This weekend was an exciting time for my adventures in the garden. For one, I finally finished planting my shade garden and we enjoyed smoothies during our first woodland garden picnic. Hydrangeas are blooming, bee balm is attracting so many hummingbirds that I don’t even need to put out my feeder and daisies are calling to be picked.
|The lavender in this vase reminds me of my wedding bouquet. Every Irish bride needs some lavender blooms in her bouquet for good luck, even if they're out of season.|
What’s more, tiny little cucumbers are making their first appearances and little tomatoes are finally on the scene. Will I really have ripe tomatoes before the end of July? Is it possible?! I usually get my garden in so late that I don’t see tomatoes until August, or during one season, in September. I’ll be thrilled to start harvesting produce this month. I’ll be so proud because I grew all of my veggies from seed, and for the first time since before Nathan was born. They’re all mine, and I’m proud of the plants and of my expertise (after all these years of gardening!).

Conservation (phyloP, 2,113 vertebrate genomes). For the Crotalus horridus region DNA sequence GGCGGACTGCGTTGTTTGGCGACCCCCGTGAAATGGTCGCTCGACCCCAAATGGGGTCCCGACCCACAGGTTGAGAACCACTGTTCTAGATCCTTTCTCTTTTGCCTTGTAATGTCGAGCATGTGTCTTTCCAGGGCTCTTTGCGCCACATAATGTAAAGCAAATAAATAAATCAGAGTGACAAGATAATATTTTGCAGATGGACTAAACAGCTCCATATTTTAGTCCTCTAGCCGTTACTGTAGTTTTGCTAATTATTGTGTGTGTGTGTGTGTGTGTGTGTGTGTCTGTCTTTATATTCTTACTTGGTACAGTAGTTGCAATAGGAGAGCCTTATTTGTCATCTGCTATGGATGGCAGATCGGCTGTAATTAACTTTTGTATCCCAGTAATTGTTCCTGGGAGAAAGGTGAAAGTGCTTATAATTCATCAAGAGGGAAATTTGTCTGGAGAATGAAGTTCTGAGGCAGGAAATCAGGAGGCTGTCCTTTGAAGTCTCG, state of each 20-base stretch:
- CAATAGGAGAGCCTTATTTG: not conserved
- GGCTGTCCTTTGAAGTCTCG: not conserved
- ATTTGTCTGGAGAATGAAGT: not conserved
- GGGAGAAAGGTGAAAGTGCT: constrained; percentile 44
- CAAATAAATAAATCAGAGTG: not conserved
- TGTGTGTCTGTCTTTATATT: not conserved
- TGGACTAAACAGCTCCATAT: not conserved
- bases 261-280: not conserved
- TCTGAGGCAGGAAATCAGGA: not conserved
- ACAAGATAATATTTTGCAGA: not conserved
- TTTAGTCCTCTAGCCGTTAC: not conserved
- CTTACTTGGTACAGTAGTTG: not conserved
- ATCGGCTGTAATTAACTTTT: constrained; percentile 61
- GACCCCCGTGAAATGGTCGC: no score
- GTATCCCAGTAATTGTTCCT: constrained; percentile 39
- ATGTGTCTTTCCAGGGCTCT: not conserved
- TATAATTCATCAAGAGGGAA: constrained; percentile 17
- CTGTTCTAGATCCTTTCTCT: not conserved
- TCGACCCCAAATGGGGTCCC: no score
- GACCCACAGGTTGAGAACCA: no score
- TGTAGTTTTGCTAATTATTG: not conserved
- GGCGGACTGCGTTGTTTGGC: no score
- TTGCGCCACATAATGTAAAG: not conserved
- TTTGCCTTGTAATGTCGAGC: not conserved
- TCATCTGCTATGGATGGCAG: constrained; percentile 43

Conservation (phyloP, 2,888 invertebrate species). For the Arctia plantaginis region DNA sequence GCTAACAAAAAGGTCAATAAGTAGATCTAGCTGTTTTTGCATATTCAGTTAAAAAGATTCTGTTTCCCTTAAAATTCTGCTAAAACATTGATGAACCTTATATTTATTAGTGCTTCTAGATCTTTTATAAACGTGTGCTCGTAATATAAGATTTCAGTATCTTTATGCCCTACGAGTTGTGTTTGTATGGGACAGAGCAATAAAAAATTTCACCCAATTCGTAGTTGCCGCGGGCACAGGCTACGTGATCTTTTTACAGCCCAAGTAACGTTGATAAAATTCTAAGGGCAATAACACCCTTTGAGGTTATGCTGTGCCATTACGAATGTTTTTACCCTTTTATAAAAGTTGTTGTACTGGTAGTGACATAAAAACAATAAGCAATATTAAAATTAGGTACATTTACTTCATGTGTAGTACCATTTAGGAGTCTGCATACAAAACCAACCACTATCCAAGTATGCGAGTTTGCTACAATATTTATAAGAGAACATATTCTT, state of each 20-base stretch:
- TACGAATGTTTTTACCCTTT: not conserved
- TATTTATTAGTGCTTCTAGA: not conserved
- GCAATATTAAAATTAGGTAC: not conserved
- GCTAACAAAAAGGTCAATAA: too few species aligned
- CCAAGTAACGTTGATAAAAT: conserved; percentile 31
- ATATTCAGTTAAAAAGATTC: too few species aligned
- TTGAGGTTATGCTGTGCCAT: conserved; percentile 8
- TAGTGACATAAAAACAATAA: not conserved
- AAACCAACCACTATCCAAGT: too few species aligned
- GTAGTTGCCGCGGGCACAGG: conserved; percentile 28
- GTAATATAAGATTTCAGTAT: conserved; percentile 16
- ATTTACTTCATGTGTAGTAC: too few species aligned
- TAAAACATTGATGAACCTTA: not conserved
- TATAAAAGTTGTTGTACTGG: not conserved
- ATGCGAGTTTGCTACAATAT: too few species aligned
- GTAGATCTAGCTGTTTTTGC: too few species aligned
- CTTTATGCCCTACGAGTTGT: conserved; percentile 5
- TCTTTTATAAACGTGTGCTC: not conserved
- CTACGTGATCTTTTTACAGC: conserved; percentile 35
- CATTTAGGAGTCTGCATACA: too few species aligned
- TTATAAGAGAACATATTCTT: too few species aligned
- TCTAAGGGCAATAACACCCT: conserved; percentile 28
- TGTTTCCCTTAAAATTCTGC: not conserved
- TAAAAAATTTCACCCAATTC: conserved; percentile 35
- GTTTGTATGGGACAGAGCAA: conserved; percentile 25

After eight years of gardening (that first year was just a small patch of marigolds, but it still counts, right?), I really feel like my experience is paying dividends. Each year I find ways to better manage and prune my tomato plants, and this year I started more actively pruning my herbs for drying and keeping them under control and from blotting out the sun from other plants. I’ve finally become a less greedy gardener (I tend to over-plant and over-crowd), and for this I think I’ll see much more, better quality fruit and an overall healthier garden.
I don’t expect to be able to preserve very much from this year’s harvest (especially with room for just five tomato plants) but with help from the Big Book of Preserving the Harvest I’ll see what I can come up with. At the very least I want to make raspberry preserves from the wild raspberries that grow on the farm. Every year I want to make something with them, but without proper planning, I scarf them down fresh before I even know it. This year will be different!
Just like in life, my hopes are high, but they’re tempered with a dose of realism. I only have the time to do so much, so I have to [accurately] decide what size gardens I can realistically manage, which plants I’ll carefully select for those small but cherished spaces and how to best manage my time and do the tasks that need doing to ensure the best harvest I can get. I’m so pleased that I have the time and energy to really do this. It’s going to be a very good summer.